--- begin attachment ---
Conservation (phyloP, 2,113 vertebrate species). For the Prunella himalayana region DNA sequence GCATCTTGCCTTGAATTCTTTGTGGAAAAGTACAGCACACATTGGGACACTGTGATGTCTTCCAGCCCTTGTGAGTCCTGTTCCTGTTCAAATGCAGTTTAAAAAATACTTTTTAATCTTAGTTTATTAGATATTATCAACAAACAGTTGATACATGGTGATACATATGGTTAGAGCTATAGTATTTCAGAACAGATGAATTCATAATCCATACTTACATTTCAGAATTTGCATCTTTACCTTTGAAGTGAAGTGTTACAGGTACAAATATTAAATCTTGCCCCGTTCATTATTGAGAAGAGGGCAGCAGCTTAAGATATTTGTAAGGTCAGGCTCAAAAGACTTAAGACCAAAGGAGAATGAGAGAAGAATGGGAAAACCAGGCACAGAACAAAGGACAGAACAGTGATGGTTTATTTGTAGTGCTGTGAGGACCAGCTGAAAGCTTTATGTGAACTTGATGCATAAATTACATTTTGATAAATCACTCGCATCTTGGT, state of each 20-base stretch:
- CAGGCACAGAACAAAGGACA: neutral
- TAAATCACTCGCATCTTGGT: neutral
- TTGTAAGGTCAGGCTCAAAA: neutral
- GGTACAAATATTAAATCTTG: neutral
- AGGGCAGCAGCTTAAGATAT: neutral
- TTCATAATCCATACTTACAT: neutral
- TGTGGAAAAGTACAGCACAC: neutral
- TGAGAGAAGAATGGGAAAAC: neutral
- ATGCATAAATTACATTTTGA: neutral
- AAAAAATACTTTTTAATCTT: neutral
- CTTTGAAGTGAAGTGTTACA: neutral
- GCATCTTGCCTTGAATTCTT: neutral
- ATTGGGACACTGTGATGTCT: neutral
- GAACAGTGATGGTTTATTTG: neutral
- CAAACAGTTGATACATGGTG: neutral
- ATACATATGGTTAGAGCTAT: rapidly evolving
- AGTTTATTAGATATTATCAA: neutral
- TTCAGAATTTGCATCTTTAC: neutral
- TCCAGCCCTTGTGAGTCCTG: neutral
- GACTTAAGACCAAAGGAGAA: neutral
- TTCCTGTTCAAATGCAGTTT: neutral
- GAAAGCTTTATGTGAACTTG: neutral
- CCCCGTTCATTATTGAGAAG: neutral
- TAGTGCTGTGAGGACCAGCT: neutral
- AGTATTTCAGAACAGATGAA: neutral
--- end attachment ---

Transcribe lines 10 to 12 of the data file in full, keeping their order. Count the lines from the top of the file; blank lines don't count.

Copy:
- ATGCATAAATTACATTTTGA: neutral
- AAAAAATACTTTTTAATCTT: neutral
- CTTTGAAGTGAAGTGTTACA: neutral